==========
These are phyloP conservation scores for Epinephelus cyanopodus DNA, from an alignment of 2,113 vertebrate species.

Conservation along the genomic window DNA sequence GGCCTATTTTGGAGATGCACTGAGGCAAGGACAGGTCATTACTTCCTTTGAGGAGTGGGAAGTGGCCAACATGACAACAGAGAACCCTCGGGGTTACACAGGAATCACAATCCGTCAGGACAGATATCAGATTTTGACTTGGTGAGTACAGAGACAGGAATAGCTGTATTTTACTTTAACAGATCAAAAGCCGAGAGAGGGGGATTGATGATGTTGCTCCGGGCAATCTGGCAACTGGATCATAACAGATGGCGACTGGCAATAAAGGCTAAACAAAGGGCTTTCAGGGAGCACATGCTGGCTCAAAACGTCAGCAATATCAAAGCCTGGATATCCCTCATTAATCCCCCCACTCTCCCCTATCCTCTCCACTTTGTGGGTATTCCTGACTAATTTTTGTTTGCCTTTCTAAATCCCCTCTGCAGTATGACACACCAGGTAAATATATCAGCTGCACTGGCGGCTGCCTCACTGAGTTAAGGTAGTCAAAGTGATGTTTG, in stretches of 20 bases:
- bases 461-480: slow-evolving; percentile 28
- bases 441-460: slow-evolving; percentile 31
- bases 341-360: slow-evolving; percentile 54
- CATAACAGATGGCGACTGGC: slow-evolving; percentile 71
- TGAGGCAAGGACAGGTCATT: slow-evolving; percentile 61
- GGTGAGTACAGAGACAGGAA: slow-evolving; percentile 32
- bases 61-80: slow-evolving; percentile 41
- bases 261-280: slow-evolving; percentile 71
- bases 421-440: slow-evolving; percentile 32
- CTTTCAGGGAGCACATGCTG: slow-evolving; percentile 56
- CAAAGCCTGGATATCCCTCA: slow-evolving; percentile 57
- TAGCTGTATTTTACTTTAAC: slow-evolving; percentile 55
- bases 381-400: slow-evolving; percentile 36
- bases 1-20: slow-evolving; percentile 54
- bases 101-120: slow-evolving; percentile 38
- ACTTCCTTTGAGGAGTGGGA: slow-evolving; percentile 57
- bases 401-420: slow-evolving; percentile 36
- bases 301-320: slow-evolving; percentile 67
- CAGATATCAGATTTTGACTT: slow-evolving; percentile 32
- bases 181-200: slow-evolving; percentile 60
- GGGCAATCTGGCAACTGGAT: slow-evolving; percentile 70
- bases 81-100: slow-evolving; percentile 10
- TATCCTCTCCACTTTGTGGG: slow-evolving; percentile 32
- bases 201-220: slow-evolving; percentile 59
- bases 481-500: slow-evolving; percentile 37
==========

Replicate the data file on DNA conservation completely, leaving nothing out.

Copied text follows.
These are phyloP conservation scores for Epinephelus cyanopodus DNA, from an alignment of 2,113 vertebrate species.

Conservation along the genomic window DNA sequence GGCCTATTTTGGAGATGCACTGAGGCAAGGACAGGTCATTACTTCCTTTGAGGAGTGGGAAGTGGCCAACATGACAACAGAGAACCCTCGGGGTTACACAGGAATCACAATCCGTCAGGACAGATATCAGATTTTGACTTGGTGAGTACAGAGACAGGAATAGCTGTATTTTACTTTAACAGATCAAAAGCCGAGAGAGGGGGATTGATGATGTTGCTCCGGGCAATCTGGCAACTGGATCATAACAGATGGCGACTGGCAATAAAGGCTAAACAAAGGGCTTTCAGGGAGCACATGCTGGCTCAAAACGTCAGCAATATCAAAGCCTGGATATCCCTCATTAATCCCCCCACTCTCCCCTATCCTCTCCACTTTGTGGGTATTCCTGACTAATTTTTGTTTGCCTTTCTAAATCCCCTCTGCAGTATGACACACCAGGTAAATATATCAGCTGCACTGGCGGCTGCCTCACTGAGTTAAGGTAGTCAAAGTGATGTTTG, in stretches of 20 bases:
- bases 461-480: slow-evolving; percentile 28
- bases 441-460: slow-evolving; percentile 31
- bases 341-360: slow-evolving; percentile 54
- CATAACAGATGGCGACTGGC: slow-evolving; percentile 71
- TGAGGCAAGGACAGGTCATT: slow-evolving; percentile 61
- GGTGAGTACAGAGACAGGAA: slow-evolving; percentile 32
- bases 61-80: slow-evolving; percentile 41
- bases 261-280: slow-evolving; percentile 71
- bases 421-440: slow-evolving; percentile 32
- CTTTCAGGGAGCACATGCTG: slow-evolving; percentile 56
- CAAAGCCTGGATATCCCTCA: slow-evolving; percentile 57
- TAGCTGTATTTTACTTTAAC: slow-evolving; percentile 55
- bases 381-400: slow-evolving; percentile 36
- bases 1-20: slow-evolving; percentile 54
- bases 101-120: slow-evolving; percentile 38
- ACTTCCTTTGAGGAGTGGGA: slow-evolving; percentile 57
- bases 401-420: slow-evolving; percentile 36
- bases 301-320: slow-evolving; percentile 67
- CAGATATCAGATTTTGACTT: slow-evolving; percentile 32
- bases 181-200: slow-evolving; percentile 60
- GGGCAATCTGGCAACTGGAT: slow-evolving; percentile 70
- bases 81-100: slow-evolving; percentile 10
- TATCCTCTCCACTTTGTGGG: slow-evolving; percentile 32
- bases 201-220: slow-evolving; percentile 59
- bases 481-500: slow-evolving; percentile 37